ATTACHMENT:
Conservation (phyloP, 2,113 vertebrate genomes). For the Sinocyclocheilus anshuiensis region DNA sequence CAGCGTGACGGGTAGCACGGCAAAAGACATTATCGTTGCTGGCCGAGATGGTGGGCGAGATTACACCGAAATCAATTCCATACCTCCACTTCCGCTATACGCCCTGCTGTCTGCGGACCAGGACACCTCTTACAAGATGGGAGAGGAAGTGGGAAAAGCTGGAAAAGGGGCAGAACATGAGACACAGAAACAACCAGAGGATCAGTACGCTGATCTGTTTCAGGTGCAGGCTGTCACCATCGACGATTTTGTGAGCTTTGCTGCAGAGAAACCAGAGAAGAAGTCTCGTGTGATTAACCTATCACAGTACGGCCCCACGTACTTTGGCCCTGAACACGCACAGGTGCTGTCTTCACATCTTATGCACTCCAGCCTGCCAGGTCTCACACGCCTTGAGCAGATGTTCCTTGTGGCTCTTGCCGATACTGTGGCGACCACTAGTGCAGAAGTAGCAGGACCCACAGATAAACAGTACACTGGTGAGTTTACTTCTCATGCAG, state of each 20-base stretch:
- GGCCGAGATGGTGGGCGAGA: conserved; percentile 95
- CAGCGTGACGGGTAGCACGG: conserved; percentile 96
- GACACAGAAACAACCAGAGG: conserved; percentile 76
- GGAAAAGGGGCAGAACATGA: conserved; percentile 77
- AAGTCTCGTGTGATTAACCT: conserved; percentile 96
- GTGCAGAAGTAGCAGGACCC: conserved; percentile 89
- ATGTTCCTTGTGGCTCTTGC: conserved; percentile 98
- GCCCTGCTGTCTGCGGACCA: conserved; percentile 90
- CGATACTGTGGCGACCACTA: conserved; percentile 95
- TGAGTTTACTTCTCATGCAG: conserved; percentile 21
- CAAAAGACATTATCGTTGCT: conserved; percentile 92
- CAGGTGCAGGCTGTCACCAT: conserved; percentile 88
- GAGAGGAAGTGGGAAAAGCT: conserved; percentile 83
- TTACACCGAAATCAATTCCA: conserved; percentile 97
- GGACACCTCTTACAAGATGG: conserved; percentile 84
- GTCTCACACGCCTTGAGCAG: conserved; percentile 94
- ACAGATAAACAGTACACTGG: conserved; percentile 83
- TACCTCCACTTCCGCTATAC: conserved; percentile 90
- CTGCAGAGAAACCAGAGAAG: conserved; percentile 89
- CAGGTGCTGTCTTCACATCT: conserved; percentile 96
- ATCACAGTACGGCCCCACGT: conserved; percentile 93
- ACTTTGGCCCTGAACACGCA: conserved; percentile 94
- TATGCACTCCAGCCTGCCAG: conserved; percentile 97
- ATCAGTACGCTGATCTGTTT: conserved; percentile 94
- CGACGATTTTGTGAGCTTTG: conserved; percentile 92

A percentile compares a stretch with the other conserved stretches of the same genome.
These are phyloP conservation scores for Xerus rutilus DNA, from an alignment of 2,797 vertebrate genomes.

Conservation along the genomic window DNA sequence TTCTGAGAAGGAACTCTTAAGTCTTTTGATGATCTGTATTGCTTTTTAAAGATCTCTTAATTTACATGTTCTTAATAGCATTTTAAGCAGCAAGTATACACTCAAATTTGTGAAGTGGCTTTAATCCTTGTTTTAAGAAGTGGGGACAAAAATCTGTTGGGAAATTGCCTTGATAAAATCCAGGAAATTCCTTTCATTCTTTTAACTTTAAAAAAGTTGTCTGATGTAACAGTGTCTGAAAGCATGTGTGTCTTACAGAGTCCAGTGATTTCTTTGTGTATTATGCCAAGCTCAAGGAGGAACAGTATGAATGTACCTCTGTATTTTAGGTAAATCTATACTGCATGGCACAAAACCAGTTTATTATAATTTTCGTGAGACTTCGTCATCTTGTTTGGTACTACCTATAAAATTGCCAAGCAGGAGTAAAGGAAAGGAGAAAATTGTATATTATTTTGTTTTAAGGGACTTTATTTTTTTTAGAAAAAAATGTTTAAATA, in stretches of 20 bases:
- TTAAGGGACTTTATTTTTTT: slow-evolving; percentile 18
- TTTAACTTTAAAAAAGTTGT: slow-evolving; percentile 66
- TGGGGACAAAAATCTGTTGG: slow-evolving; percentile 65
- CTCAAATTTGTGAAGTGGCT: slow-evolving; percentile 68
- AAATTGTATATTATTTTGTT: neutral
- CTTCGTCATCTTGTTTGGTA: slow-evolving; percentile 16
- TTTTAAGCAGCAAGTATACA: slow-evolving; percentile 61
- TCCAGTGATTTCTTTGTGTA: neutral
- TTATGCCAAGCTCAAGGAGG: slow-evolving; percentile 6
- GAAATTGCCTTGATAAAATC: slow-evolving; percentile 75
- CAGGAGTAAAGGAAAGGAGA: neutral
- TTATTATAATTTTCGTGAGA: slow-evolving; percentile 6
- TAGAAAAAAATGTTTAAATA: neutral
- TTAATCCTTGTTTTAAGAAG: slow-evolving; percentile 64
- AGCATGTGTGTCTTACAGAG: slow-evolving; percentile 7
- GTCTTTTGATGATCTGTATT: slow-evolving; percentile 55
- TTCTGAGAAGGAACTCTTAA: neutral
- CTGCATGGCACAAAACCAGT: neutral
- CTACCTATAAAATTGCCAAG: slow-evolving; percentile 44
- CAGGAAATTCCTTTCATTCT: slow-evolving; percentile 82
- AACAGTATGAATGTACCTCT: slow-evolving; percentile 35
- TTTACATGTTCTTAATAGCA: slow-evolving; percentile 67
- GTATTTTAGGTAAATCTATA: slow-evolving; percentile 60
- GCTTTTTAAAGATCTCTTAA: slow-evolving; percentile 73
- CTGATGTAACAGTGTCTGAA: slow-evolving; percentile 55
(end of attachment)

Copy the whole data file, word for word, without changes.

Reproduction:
Conservation (phyloP, 2,113 vertebrate genomes). For the Sinocyclocheilus anshuiensis region DNA sequence CAGCGTGACGGGTAGCACGGCAAAAGACATTATCGTTGCTGGCCGAGATGGTGGGCGAGATTACACCGAAATCAATTCCATACCTCCACTTCCGCTATACGCCCTGCTGTCTGCGGACCAGGACACCTCTTACAAGATGGGAGAGGAAGTGGGAAAAGCTGGAAAAGGGGCAGAACATGAGACACAGAAACAACCAGAGGATCAGTACGCTGATCTGTTTCAGGTGCAGGCTGTCACCATCGACGATTTTGTGAGCTTTGCTGCAGAGAAACCAGAGAAGAAGTCTCGTGTGATTAACCTATCACAGTACGGCCCCACGTACTTTGGCCCTGAACACGCACAGGTGCTGTCTTCACATCTTATGCACTCCAGCCTGCCAGGTCTCACACGCCTTGAGCAGATGTTCCTTGTGGCTCTTGCCGATACTGTGGCGACCACTAGTGCAGAAGTAGCAGGACCCACAGATAAACAGTACACTGGTGAGTTTACTTCTCATGCAG, state of each 20-base stretch:
- GGCCGAGATGGTGGGCGAGA: conserved; percentile 95
- CAGCGTGACGGGTAGCACGG: conserved; percentile 96
- GACACAGAAACAACCAGAGG: conserved; percentile 76
- GGAAAAGGGGCAGAACATGA: conserved; percentile 77
- AAGTCTCGTGTGATTAACCT: conserved; percentile 96
- GTGCAGAAGTAGCAGGACCC: conserved; percentile 89
- ATGTTCCTTGTGGCTCTTGC: conserved; percentile 98
- GCCCTGCTGTCTGCGGACCA: conserved; percentile 90
- CGATACTGTGGCGACCACTA: conserved; percentile 95
- TGAGTTTACTTCTCATGCAG: conserved; percentile 21
- CAAAAGACATTATCGTTGCT: conserved; percentile 92
- CAGGTGCAGGCTGTCACCAT: conserved; percentile 88
- GAGAGGAAGTGGGAAAAGCT: conserved; percentile 83
- TTACACCGAAATCAATTCCA: conserved; percentile 97
- GGACACCTCTTACAAGATGG: conserved; percentile 84
- GTCTCACACGCCTTGAGCAG: conserved; percentile 94
- ACAGATAAACAGTACACTGG: conserved; percentile 83
- TACCTCCACTTCCGCTATAC: conserved; percentile 90
- CTGCAGAGAAACCAGAGAAG: conserved; percentile 89
- CAGGTGCTGTCTTCACATCT: conserved; percentile 96
- ATCACAGTACGGCCCCACGT: conserved; percentile 93
- ACTTTGGCCCTGAACACGCA: conserved; percentile 94
- TATGCACTCCAGCCTGCCAG: conserved; percentile 97
- ATCAGTACGCTGATCTGTTT: conserved; percentile 94
- CGACGATTTTGTGAGCTTTG: conserved; percentile 92

A percentile compares a stretch with the other conserved stretches of the same genome.
These are phyloP conservation scores for Xerus rutilus DNA, from an alignment of 2,797 vertebrate genomes.

Conservation along the genomic window DNA sequence TTCTGAGAAGGAACTCTTAAGTCTTTTGATGATCTGTATTGCTTTTTAAAGATCTCTTAATTTACATGTTCTTAATAGCATTTTAAGCAGCAAGTATACACTCAAATTTGTGAAGTGGCTTTAATCCTTGTTTTAAGAAGTGGGGACAAAAATCTGTTGGGAAATTGCCTTGATAAAATCCAGGAAATTCCTTTCATTCTTTTAACTTTAAAAAAGTTGTCTGATGTAACAGTGTCTGAAAGCATGTGTGTCTTACAGAGTCCAGTGATTTCTTTGTGTATTATGCCAAGCTCAAGGAGGAACAGTATGAATGTACCTCTGTATTTTAGGTAAATCTATACTGCATGGCACAAAACCAGTTTATTATAATTTTCGTGAGACTTCGTCATCTTGTTTGGTACTACCTATAAAATTGCCAAGCAGGAGTAAAGGAAAGGAGAAAATTGTATATTATTTTGTTTTAAGGGACTTTATTTTTTTTAGAAAAAAATGTTTAAATA, in stretches of 20 bases:
- TTAAGGGACTTTATTTTTTT: slow-evolving; percentile 18
- TTTAACTTTAAAAAAGTTGT: slow-evolving; percentile 66
- TGGGGACAAAAATCTGTTGG: slow-evolving; percentile 65
- CTCAAATTTGTGAAGTGGCT: slow-evolving; percentile 68
- AAATTGTATATTATTTTGTT: neutral
- CTTCGTCATCTTGTTTGGTA: slow-evolving; percentile 16
- TTTTAAGCAGCAAGTATACA: slow-evolving; percentile 61
- TCCAGTGATTTCTTTGTGTA: neutral
- TTATGCCAAGCTCAAGGAGG: slow-evolving; percentile 6
- GAAATTGCCTTGATAAAATC: slow-evolving; percentile 75
- CAGGAGTAAAGGAAAGGAGA: neutral
- TTATTATAATTTTCGTGAGA: slow-evolving; percentile 6
- TAGAAAAAAATGTTTAAATA: neutral
- TTAATCCTTGTTTTAAGAAG: slow-evolving; percentile 64
- AGCATGTGTGTCTTACAGAG: slow-evolving; percentile 7
- GTCTTTTGATGATCTGTATT: slow-evolving; percentile 55
- TTCTGAGAAGGAACTCTTAA: neutral
- CTGCATGGCACAAAACCAGT: neutral
- CTACCTATAAAATTGCCAAG: slow-evolving; percentile 44
- CAGGAAATTCCTTTCATTCT: slow-evolving; percentile 82
- AACAGTATGAATGTACCTCT: slow-evolving; percentile 35
- TTTACATGTTCTTAATAGCA: slow-evolving; percentile 67
- GTATTTTAGGTAAATCTATA: slow-evolving; percentile 60
- GCTTTTTAAAGATCTCTTAA: slow-evolving; percentile 73
- CTGATGTAACAGTGTCTGAA: slow-evolving; percentile 55